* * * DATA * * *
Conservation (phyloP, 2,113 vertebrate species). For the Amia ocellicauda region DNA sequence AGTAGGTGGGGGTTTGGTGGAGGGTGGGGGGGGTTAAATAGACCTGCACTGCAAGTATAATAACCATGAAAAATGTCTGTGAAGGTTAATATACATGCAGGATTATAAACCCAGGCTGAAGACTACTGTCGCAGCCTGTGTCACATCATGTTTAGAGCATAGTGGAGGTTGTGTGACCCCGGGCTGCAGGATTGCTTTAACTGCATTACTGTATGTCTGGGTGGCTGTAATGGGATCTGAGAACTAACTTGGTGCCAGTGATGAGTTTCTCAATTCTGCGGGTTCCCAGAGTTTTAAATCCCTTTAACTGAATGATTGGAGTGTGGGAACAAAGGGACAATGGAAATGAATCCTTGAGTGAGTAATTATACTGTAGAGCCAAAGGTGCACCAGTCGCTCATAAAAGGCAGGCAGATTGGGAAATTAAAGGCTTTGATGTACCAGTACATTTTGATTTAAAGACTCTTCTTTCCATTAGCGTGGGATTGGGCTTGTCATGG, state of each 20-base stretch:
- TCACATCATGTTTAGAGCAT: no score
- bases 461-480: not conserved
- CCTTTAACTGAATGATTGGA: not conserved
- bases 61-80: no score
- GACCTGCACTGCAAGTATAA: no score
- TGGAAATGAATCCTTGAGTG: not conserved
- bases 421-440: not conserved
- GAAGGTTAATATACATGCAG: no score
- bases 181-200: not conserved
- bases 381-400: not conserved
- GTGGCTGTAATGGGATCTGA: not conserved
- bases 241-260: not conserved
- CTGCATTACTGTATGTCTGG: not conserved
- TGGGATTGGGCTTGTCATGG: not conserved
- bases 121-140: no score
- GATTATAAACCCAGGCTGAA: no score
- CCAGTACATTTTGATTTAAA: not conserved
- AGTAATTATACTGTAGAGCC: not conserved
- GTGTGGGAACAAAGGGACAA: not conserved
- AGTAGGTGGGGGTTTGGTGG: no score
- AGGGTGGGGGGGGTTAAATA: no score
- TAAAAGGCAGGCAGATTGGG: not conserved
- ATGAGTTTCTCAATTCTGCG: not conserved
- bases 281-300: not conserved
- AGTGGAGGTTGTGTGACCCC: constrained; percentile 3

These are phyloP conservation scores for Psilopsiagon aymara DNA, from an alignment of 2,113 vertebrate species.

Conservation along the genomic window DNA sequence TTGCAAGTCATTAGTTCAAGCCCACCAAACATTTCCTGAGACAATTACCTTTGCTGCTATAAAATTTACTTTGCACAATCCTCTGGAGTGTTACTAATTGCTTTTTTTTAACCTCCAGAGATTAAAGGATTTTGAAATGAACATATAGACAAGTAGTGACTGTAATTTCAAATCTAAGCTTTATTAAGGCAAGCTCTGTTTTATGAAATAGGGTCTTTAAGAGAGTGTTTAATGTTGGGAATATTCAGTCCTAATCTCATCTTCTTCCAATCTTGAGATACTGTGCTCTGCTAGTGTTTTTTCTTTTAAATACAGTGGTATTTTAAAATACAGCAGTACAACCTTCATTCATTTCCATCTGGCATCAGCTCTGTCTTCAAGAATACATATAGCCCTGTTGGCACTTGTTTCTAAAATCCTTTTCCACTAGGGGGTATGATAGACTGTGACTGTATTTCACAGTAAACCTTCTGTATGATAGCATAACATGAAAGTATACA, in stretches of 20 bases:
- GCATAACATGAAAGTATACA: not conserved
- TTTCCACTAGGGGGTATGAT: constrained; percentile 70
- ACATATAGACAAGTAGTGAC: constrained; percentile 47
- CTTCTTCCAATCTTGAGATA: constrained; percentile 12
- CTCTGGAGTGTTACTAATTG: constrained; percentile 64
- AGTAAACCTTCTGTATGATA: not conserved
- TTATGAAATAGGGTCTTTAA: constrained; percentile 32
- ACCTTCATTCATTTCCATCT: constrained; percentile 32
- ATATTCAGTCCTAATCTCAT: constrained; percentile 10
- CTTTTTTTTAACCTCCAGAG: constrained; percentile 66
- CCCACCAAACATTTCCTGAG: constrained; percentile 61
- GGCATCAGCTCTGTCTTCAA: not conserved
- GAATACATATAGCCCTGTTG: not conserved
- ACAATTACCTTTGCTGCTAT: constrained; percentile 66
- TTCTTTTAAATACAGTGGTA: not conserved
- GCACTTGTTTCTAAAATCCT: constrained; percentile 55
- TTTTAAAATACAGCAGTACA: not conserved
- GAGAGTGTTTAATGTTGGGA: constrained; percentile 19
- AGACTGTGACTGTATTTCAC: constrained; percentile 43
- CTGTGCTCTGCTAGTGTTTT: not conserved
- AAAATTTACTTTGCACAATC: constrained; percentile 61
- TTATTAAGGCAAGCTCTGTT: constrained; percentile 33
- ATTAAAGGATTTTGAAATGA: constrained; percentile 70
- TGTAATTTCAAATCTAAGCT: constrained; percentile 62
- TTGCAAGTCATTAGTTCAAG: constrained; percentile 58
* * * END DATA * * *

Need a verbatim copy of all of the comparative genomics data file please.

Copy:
Conservation (phyloP, 2,113 vertebrate species). For the Amia ocellicauda region DNA sequence AGTAGGTGGGGGTTTGGTGGAGGGTGGGGGGGGTTAAATAGACCTGCACTGCAAGTATAATAACCATGAAAAATGTCTGTGAAGGTTAATATACATGCAGGATTATAAACCCAGGCTGAAGACTACTGTCGCAGCCTGTGTCACATCATGTTTAGAGCATAGTGGAGGTTGTGTGACCCCGGGCTGCAGGATTGCTTTAACTGCATTACTGTATGTCTGGGTGGCTGTAATGGGATCTGAGAACTAACTTGGTGCCAGTGATGAGTTTCTCAATTCTGCGGGTTCCCAGAGTTTTAAATCCCTTTAACTGAATGATTGGAGTGTGGGAACAAAGGGACAATGGAAATGAATCCTTGAGTGAGTAATTATACTGTAGAGCCAAAGGTGCACCAGTCGCTCATAAAAGGCAGGCAGATTGGGAAATTAAAGGCTTTGATGTACCAGTACATTTTGATTTAAAGACTCTTCTTTCCATTAGCGTGGGATTGGGCTTGTCATGG, state of each 20-base stretch:
- TCACATCATGTTTAGAGCAT: no score
- bases 461-480: not conserved
- CCTTTAACTGAATGATTGGA: not conserved
- bases 61-80: no score
- GACCTGCACTGCAAGTATAA: no score
- TGGAAATGAATCCTTGAGTG: not conserved
- bases 421-440: not conserved
- GAAGGTTAATATACATGCAG: no score
- bases 181-200: not conserved
- bases 381-400: not conserved
- GTGGCTGTAATGGGATCTGA: not conserved
- bases 241-260: not conserved
- CTGCATTACTGTATGTCTGG: not conserved
- TGGGATTGGGCTTGTCATGG: not conserved
- bases 121-140: no score
- GATTATAAACCCAGGCTGAA: no score
- CCAGTACATTTTGATTTAAA: not conserved
- AGTAATTATACTGTAGAGCC: not conserved
- GTGTGGGAACAAAGGGACAA: not conserved
- AGTAGGTGGGGGTTTGGTGG: no score
- AGGGTGGGGGGGGTTAAATA: no score
- TAAAAGGCAGGCAGATTGGG: not conserved
- ATGAGTTTCTCAATTCTGCG: not conserved
- bases 281-300: not conserved
- AGTGGAGGTTGTGTGACCCC: constrained; percentile 3

These are phyloP conservation scores for Psilopsiagon aymara DNA, from an alignment of 2,113 vertebrate species.

Conservation along the genomic window DNA sequence TTGCAAGTCATTAGTTCAAGCCCACCAAACATTTCCTGAGACAATTACCTTTGCTGCTATAAAATTTACTTTGCACAATCCTCTGGAGTGTTACTAATTGCTTTTTTTTAACCTCCAGAGATTAAAGGATTTTGAAATGAACATATAGACAAGTAGTGACTGTAATTTCAAATCTAAGCTTTATTAAGGCAAGCTCTGTTTTATGAAATAGGGTCTTTAAGAGAGTGTTTAATGTTGGGAATATTCAGTCCTAATCTCATCTTCTTCCAATCTTGAGATACTGTGCTCTGCTAGTGTTTTTTCTTTTAAATACAGTGGTATTTTAAAATACAGCAGTACAACCTTCATTCATTTCCATCTGGCATCAGCTCTGTCTTCAAGAATACATATAGCCCTGTTGGCACTTGTTTCTAAAATCCTTTTCCACTAGGGGGTATGATAGACTGTGACTGTATTTCACAGTAAACCTTCTGTATGATAGCATAACATGAAAGTATACA, in stretches of 20 bases:
- GCATAACATGAAAGTATACA: not conserved
- TTTCCACTAGGGGGTATGAT: constrained; percentile 70
- ACATATAGACAAGTAGTGAC: constrained; percentile 47
- CTTCTTCCAATCTTGAGATA: constrained; percentile 12
- CTCTGGAGTGTTACTAATTG: constrained; percentile 64
- AGTAAACCTTCTGTATGATA: not conserved
- TTATGAAATAGGGTCTTTAA: constrained; percentile 32
- ACCTTCATTCATTTCCATCT: constrained; percentile 32
- ATATTCAGTCCTAATCTCAT: constrained; percentile 10
- CTTTTTTTTAACCTCCAGAG: constrained; percentile 66
- CCCACCAAACATTTCCTGAG: constrained; percentile 61
- GGCATCAGCTCTGTCTTCAA: not conserved
- GAATACATATAGCCCTGTTG: not conserved
- ACAATTACCTTTGCTGCTAT: constrained; percentile 66
- TTCTTTTAAATACAGTGGTA: not conserved
- GCACTTGTTTCTAAAATCCT: constrained; percentile 55
- TTTTAAAATACAGCAGTACA: not conserved
- GAGAGTGTTTAATGTTGGGA: constrained; percentile 19
- AGACTGTGACTGTATTTCAC: constrained; percentile 43
- CTGTGCTCTGCTAGTGTTTT: not conserved
- AAAATTTACTTTGCACAATC: constrained; percentile 61
- TTATTAAGGCAAGCTCTGTT: constrained; percentile 33
- ATTAAAGGATTTTGAAATGA: constrained; percentile 70
- TGTAATTTCAAATCTAAGCT: constrained; percentile 62
- TTGCAAGTCATTAGTTCAAG: constrained; percentile 58